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    Mainly just some pictures that TriNortchopz requested. Started working on the rear brake setup, I think I've got it figured out now but didn't have enough time in the day to get that started. Got the tank bungs tacked in place, and foot pegs. This weekend looks like it's going to rain most of the time so maybe I'll start going through the wiring harness to get an idea for the new one I'm going to be making. Click image for larger version. 

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  8. #48
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    Umm... you buddys welds look unsafe..

  9. #49
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    Quote Originally Posted by datadavid View Post
    Umm... you buddys welds look unsafe..
    Yup, looks like the welds were too cold, so not proper penetration, and a weak weld;
    Click image for larger version. 

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    I wanted that straight on front shot with the bike level was to see if the neck was in alignment. A horizontal frame tube from the bottom of the neck, tied into the two front downtubes, and tying in under the backbone (under the tank) - properly welded - would add some strength.

  10. #50
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    Quote Originally Posted by datadavid View Post
    Umm... you buddys welds look unsafe..
    yeah, hopefully your riding on all freshly paved smooth roads

  11. #51

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    Quote Originally Posted by TriNortchopz View Post
    Yup, looks like the welds were too cold, so not proper penetration, and a weak weld;
    Click image for larger version. 

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    I wanted that straight on front shot with the bike level was to see if the neck was in alignment. A horizontal frame tube from the bottom of the neck, tied into the two front downtubes, and tying in under the backbone (under the tank) - properly welded - would add some strength.
    I can try to get a better picture of his finished welds, I agree most of the welds on there right now are not full penetration, but he has just tacked 90% of the stuff on. When he actually welds it all up, he burns right through the rack and gets good penetration. How does this one look? The motor mounts are the only fully welded part right now. Click image for larger version. 

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  12. #52
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    Here's what you want:
    Click image for larger version. 

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    How is that new lower frame rail attached to the XS frame section?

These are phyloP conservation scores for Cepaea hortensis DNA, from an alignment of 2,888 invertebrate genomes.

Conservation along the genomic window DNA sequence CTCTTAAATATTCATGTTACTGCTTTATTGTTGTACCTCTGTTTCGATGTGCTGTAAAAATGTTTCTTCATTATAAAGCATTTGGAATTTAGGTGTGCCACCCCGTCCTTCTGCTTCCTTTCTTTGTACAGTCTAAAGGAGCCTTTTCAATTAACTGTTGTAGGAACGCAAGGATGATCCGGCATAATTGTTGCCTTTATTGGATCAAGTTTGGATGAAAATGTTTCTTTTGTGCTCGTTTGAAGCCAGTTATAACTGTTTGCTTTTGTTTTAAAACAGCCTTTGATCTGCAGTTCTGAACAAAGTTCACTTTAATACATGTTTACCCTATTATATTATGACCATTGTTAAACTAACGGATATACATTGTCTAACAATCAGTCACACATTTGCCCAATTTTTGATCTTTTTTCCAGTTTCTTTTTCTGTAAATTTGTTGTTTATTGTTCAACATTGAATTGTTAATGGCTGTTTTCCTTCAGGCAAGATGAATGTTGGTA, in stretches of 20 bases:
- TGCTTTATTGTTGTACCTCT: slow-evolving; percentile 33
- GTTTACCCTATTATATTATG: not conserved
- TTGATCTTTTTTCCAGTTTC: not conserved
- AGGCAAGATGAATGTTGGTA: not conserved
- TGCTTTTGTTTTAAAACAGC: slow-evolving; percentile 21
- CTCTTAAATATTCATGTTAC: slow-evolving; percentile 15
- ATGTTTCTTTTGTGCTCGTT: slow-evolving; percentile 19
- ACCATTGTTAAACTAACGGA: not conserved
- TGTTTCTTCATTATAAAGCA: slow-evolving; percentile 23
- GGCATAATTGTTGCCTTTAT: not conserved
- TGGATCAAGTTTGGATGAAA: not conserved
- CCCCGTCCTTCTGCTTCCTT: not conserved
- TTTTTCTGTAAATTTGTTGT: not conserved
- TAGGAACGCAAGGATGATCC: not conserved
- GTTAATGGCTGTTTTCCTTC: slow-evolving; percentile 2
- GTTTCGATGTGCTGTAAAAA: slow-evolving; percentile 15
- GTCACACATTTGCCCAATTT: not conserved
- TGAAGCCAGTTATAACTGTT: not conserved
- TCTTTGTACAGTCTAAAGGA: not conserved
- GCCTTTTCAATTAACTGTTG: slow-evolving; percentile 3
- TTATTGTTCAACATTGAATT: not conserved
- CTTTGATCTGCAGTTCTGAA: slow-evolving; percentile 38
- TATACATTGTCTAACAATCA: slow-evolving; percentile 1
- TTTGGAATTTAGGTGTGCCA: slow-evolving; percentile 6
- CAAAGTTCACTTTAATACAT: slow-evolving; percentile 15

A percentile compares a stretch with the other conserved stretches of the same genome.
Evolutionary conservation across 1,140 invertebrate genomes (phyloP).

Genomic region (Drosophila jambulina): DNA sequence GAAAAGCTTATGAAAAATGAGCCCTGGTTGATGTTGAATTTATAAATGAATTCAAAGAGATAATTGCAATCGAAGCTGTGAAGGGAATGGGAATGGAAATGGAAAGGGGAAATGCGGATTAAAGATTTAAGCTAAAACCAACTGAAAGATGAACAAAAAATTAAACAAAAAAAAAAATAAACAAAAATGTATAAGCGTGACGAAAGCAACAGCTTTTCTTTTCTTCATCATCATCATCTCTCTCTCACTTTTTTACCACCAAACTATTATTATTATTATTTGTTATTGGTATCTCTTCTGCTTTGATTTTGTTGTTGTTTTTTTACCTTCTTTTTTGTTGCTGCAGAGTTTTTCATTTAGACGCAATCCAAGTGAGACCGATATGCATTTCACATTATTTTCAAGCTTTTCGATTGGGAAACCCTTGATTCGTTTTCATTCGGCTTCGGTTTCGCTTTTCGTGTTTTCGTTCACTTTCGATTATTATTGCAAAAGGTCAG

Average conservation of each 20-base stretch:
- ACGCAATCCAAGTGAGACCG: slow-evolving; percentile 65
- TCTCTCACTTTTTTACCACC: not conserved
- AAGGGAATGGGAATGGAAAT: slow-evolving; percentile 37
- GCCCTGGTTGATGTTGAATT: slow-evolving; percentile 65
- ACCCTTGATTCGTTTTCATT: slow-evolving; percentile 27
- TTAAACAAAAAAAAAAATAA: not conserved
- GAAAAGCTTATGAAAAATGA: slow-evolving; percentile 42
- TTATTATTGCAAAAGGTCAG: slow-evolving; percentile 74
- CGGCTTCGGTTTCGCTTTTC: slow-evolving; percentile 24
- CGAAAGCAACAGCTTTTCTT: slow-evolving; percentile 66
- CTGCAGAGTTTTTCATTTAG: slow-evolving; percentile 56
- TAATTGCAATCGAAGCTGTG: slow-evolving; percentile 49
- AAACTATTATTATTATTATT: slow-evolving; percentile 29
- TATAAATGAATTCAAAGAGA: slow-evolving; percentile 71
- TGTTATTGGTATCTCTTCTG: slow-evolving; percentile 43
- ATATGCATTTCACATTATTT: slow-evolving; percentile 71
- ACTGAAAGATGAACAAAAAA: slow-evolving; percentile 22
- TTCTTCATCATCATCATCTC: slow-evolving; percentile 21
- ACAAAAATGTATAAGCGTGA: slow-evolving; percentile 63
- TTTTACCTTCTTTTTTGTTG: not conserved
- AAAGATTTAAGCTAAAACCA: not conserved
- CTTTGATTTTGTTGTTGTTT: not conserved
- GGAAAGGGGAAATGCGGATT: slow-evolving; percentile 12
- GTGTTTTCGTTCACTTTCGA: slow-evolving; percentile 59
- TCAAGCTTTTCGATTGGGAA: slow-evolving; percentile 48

13. #53

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    Quote Originally Posted by TriNortchopz View Post
    Here's what you want:
    Click image for larger version. 

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    How is that new lower frame rail attached to the XS frame section?
    That part was also fully welded whoops, didn't have a picture of that specifically. Slugged it, plugged the slugs, then welded all the way around. I can try to get a picture of that

  14. #54

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    Quote Originally Posted by datadavid View Post
    Umm... you buddys welds look unsafe..

    Got some more pictures of stuff I saw fully welded or not just "tacked" let me know what you guys think. I appreciate the heads up and if you think these welds are still too cold or too hot or junk please let me know so I can either talk to him about it or get my cousin who is a professional welder to do it....he's always working though so if my buddies welds are junk tell me and I will spend the money to have someone do it well.

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    TriNortchopz here's a picture from as straight on as I could get while bringing the bike inside.
    Click image for larger version. 

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    Motor is not bolted in as I started to unbolt it so I could remove it. Easier to get the bike over the hump of door frame without it in.
    Last edited by Rjcinelli; 05-27-2018 at 9:17 AM.

  15. #55

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    Quote Originally Posted by tedjames View Post
    yeah, hopefully your riding on all freshly paved smooth roads
    How do the welds look that I just posted pics of?

  16. #56
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    Well, like alotta things, it looks good from a distance; the one in the third pic of the top crossrail looks okay.

    We saw this:
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    and this:
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    which resulted in this:
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    As others said, the welds do not look safe. A concern is for safety, for yourself, passenger, and anyone around if it fails, and will result in ingraining the old theory, "choppers are not safe".